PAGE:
Yayoi Kusama, Infinity Room

The Female Artists Defining the Contemporary Art Landscape

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Female artists you should be keeping an eye on in 2021

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The art world is constantly evolving, challenging preconceptions on what it means to be an artist and what exactly constitutes an artwork. Female artists are taking the lead in innovation and building an artistic landscape far more inclusive than any other in the history of art. Charlie Colville shares her list of contemporary female artists you need to know today.

Creativity never stops, even during a pandemic. Art has continued to thrive since March 2020, despite the impact of lockdown on creative industries, galleries, and art shows. Artists have kept working to hone their craft, producing artworks which provide a commentary on their experiences of the pandemic and life in general.

We live in a time where artists, in particular female artists, are able to receive more opportunities for exposure than ever before. Women are stepping out from the shadow of male-dominated history, taking a leading role in the art of the here and now. They continue to shape the contemporary art landscape for the better – even with the limitations of lockdown. Taking their art from gallery to home, and from home to social media, the reach of the female artist is nothing to scoff at.

With the hopeful news that galleries and museums will reopen within the coming months, we wanted to take you through some female artists you should be keeping an eye on in 2021.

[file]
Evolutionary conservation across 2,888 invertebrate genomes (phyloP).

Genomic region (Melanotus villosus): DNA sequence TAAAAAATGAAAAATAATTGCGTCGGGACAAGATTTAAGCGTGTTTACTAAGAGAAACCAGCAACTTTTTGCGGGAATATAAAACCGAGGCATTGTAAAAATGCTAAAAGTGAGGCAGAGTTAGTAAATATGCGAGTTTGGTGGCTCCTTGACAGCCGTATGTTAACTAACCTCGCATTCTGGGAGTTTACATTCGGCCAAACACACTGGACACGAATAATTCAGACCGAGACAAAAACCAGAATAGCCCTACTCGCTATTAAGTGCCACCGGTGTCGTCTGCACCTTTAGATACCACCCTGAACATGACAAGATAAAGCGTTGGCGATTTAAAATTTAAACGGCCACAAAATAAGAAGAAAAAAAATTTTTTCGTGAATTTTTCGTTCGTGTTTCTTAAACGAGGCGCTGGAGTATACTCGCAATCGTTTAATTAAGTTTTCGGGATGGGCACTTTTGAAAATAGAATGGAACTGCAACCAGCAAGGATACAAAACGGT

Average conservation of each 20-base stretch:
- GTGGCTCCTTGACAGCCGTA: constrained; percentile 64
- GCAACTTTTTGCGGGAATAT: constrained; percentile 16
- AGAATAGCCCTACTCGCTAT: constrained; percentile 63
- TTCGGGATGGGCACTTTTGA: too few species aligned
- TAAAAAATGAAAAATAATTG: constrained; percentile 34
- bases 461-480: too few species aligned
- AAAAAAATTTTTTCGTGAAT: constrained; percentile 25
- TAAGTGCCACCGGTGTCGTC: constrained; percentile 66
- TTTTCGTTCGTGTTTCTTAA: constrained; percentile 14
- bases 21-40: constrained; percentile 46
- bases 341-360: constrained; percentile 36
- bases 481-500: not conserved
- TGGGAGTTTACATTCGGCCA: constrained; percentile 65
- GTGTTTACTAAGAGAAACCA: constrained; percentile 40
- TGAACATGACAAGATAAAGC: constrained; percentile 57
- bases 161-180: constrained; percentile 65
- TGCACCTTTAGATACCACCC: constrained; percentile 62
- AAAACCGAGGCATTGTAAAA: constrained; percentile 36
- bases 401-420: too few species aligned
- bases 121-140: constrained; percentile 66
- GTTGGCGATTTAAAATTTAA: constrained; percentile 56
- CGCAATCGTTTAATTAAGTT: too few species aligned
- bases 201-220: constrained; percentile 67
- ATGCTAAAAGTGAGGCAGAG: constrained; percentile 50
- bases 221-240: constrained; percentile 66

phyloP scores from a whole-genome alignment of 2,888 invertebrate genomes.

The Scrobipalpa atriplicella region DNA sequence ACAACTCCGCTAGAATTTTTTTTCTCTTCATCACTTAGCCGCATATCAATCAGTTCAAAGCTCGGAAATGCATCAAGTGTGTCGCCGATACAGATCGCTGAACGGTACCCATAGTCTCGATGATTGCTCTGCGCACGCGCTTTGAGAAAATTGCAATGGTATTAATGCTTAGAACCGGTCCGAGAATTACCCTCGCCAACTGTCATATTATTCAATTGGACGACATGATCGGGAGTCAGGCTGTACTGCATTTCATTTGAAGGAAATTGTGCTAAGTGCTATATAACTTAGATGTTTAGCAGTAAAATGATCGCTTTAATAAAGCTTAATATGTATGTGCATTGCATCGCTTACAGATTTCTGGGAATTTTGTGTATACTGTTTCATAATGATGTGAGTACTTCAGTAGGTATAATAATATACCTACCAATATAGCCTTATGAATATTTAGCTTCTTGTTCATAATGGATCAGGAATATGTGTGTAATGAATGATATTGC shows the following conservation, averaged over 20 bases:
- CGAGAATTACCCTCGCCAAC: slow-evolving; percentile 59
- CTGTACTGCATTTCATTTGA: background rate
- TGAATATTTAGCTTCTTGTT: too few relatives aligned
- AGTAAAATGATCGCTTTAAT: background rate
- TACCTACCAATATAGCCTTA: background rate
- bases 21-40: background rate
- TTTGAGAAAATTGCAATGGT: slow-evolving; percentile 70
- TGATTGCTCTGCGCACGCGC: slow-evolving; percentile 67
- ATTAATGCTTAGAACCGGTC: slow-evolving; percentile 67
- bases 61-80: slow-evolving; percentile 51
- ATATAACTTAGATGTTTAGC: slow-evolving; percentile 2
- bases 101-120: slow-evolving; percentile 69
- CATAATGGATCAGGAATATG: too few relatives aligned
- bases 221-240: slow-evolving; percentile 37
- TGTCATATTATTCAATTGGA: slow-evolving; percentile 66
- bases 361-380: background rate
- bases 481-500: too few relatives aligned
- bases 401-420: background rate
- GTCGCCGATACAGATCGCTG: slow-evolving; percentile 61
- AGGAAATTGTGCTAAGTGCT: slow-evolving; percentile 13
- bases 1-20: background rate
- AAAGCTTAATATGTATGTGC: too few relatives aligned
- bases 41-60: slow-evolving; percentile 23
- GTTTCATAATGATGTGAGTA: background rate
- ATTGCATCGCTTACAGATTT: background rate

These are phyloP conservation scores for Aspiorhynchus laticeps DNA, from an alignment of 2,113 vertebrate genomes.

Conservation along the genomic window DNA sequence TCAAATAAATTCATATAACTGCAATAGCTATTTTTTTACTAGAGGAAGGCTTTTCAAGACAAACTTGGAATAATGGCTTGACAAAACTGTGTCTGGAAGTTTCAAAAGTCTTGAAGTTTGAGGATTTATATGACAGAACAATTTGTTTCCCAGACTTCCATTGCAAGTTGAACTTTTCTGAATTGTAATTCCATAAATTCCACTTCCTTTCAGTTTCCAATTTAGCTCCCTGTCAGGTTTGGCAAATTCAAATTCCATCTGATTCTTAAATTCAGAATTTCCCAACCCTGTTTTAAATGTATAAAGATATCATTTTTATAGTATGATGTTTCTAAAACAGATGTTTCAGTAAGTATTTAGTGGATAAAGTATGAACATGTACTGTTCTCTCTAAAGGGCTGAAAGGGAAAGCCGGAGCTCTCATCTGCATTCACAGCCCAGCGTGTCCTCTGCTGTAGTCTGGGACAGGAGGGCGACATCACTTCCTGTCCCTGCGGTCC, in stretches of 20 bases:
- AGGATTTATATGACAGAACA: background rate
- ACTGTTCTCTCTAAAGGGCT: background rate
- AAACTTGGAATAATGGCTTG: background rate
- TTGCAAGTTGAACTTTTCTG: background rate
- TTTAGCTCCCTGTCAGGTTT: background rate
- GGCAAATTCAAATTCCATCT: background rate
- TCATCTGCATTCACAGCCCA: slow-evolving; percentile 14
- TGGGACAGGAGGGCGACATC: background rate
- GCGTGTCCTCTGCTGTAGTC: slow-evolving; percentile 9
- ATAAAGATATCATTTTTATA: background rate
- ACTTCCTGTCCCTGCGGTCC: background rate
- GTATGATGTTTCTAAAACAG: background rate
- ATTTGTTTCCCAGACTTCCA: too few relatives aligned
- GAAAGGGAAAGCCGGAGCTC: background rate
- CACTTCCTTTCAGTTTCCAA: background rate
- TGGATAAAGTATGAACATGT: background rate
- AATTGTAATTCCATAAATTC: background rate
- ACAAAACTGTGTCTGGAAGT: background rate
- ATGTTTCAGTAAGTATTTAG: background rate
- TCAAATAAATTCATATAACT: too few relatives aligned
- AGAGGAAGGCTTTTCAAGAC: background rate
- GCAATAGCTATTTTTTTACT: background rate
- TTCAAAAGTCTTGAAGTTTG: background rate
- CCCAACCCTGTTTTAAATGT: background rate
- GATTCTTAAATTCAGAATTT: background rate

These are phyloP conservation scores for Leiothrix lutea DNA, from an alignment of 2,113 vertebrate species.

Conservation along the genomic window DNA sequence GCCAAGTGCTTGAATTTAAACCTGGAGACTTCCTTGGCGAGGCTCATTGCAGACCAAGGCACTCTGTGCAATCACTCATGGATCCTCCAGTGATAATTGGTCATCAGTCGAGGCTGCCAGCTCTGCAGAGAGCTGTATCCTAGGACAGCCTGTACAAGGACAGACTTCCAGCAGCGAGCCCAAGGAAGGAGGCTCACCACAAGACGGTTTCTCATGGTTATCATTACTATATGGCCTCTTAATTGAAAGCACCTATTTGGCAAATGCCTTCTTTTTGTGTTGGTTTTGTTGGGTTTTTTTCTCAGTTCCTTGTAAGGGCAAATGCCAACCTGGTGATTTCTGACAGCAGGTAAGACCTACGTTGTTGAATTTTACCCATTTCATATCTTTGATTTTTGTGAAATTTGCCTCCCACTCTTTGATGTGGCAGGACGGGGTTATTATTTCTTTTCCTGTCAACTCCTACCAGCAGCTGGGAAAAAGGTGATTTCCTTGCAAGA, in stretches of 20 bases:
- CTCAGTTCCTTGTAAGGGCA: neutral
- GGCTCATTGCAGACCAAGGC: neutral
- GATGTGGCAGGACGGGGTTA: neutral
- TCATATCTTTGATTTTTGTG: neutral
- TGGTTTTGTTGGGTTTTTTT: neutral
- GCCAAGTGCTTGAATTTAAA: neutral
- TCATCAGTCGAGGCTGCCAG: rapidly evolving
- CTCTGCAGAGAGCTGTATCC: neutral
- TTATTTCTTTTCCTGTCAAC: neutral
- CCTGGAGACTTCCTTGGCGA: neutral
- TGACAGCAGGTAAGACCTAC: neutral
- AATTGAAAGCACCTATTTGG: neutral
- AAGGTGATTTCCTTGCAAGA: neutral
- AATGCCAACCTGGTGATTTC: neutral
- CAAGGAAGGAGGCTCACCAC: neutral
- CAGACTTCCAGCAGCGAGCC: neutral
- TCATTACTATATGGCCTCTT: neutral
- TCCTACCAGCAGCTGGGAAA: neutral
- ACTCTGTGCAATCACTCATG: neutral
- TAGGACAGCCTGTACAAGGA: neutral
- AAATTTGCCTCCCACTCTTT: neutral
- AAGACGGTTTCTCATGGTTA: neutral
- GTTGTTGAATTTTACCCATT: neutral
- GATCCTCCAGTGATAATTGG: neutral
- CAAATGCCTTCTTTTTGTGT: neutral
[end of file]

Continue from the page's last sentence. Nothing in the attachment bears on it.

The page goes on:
Mary Sibande

South African artist Mary Sibande has spent the last few years making waves in the contemporary art scene with her sculptural artworks. Descended from three generations of domestic workers, Sibande uses her artwork to explore issues of identity through the lens of black women in South Africa.

Sibande’s artwork largely revolves around her alter-ego, Sophie, a domestic worker based on her ancestors. Cast from Sibande’s own body, Sophie’s various sculptural forms become a visual conduit for the dreams and desires of black women in South Africa; through the increasing extravagance of Sophie’s costumes, Sibande plays on the wish for social mobility and its correlation with later generations of black women.

Sibande’s work has branched out to global exhibitions, including the group shows 1-54 Contemporary African Art Fair (Somerset House, London, 2019) and Radical Revisionists: Contemporary African Artists Confronting Past and Present (Moody Centre for the Arts, Texas, 2020).

 

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Amanda Gorman

You’ll recognise the name of the 22-year-old poet from her performance of ‘The Hill We Climb’ at Joe Biden’s Inauguration Ceremony earlier this January. The American poet and activist was the first person to be named the National Youth Poet Laureate back in 2017, but has recently shot to international fame in the art world for her poetical discussions on race, feminism, and African diaspora.

Activism and expression are central to Gorman’s work, which she uses to examine the importance of Black art in contemporary society. She’s also very vocal about her belief in poetry as an artform. In an interview with Michelle Obama and TIME, Gorman emphasised how: “Poetry and language are often at the heartbeat of movements for change… Never underestimate the power of art as the language of the people.”

Gorman has three books coming out this year: ‘The Hill We Climb: An Inaugural Poem’, ‘The Hill We Climb And Other Poems’, and ‘Change Sings: A Children’s Anthem’.

Yayoi Kusama